"Comprehensive Compact" proposal, first aired in September 2010, aims to create
a "substate" for ethnic Moro Muslims. Similar to federal states in the United
States, the proposed substate would have a large degree of autonomy but defer
to Manila on matters of national defense and foreign affairs, among other
centrally controlled areas.
A substate, Iqbal said, would be no different from a federal state but unlike
the government's previous agreement with the MNLF, whose forces were integrated
into the mainstream government, the MILF will insist on "an equal relationship"
with the government where it controls its own territory and runs its own
The only question now is how to make sure that the substate solution will not
go the way of the annulled MOA-AD. There seems to be no debate that the only
way to legally create the MILF's proposed substate would be through an
amendment to the constitution. While recognizing Aquino's sincerity, the MILF
side is still skeptical that the president has the political will to initiate
such an amendment, which has been unpopular with nationalist groups in the
Although the president's political party controls a majority in the Philippine
Congress, it has not made any determined effort yet to push for the necessary
constitutional amendments to make the sub-state plan legally viable.
"The problem with the Philippine government, beginning with the one led by the
president's mother, is it looks at the 1987 constitution as sacred," Iqbal
said, referring to Corazon Aquino, whose revolutionary government after the
fall of Ferdinand Marcos drafted the present constitution.
Legal experts also have their doubts. The substate proposal "seems like a
rehash of the annulled MOA-AD, which is bound to violate the existing
constitution," said Harry Roque, a professor of constitutional law at the
University of the Philippines, referring to the ancestral domain agreement.
"The president has the political capital, the popularity and the clout to push
for amendments," Wadi said. "But we're not sure yet if the president is willing
to take the cha-cha, perhaps in deference to his mother," the professor said,
referring to "charter change." But, as the Tokyo meeting has shown, "he did
take the first step for peace. I hope he follows it with another step, and then
Bong Montesa, a legal adviser to the government peace panel during the time of
president Gloria Macapagal-Arroyo, believes that "there is no substantial
difference between the Comprehensive Compact, the MOA-AD (Memorandum of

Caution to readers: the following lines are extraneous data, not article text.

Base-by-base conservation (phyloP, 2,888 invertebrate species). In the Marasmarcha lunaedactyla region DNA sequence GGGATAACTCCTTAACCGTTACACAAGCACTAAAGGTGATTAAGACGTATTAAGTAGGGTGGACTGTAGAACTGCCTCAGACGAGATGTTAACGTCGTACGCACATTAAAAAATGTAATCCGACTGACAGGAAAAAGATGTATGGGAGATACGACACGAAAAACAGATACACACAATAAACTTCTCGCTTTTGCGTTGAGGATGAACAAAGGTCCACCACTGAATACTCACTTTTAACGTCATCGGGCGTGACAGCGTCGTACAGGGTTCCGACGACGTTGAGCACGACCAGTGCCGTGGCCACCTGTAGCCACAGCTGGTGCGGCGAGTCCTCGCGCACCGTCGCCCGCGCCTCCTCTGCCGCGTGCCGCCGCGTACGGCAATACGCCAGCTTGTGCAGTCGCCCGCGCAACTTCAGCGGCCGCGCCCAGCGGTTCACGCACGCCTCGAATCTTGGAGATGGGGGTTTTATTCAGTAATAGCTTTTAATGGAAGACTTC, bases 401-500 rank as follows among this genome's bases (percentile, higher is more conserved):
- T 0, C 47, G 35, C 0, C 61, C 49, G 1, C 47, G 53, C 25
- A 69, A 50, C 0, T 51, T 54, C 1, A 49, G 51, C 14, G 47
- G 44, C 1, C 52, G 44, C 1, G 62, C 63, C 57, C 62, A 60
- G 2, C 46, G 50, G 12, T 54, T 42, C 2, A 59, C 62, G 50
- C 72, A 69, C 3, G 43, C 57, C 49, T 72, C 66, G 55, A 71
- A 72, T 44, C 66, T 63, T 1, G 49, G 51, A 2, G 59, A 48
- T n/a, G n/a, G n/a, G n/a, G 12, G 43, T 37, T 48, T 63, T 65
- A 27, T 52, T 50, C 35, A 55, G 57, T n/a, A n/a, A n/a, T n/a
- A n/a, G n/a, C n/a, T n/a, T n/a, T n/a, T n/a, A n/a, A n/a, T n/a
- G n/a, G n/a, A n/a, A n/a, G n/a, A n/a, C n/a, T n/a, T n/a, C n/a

Agreement on Ancestral Domain) and other similar agreements."
These proposals, he said, "all flow from a particular view of what the problem
is and how it can be solved. For the MILF, and they have been fairly
consistent, the problem is political - the illegal and unjust incorporation of
the [Moro] people into the Philippine state. The solution therefore is also
political - the exercise of self-determination by the [Moro] people."
He called the MILF's strategy as "one of incrementalism and pragmatism". "While
proposals may vary in some details from time to time, the end goals have always
been the same: a political agreement that will fundamentally reshape the
present relationship between the Filipino people and the Moro people," Montesa
It is too early to say if these developments will end the decades-old conflict
in Mindanao, as the rebellion by MILF combatants against a previous government
deal has made clear. And it is probably too early in the negotiations to say
for sure that the MILF has dropped definitively its calls for a separate Moro
"What is not separatist is the draft they offered to the Philippine government.
Independence, however, remains to be part of its options," predicted former
government negotiator Montesa. "Being separatist or not cannot be frozen in
time. The MILF can always go back to a call for independence if the current
negotiations do not gain headway or if its constituencies and commanders on the
ground change their minds."
Carlos H Conde is the freelance correspondent in Manila for The New York
Times and The International Herald Tribune. He may be reached at firstname.lastname@example.org
or at www.facebook.com/carlosconde.ph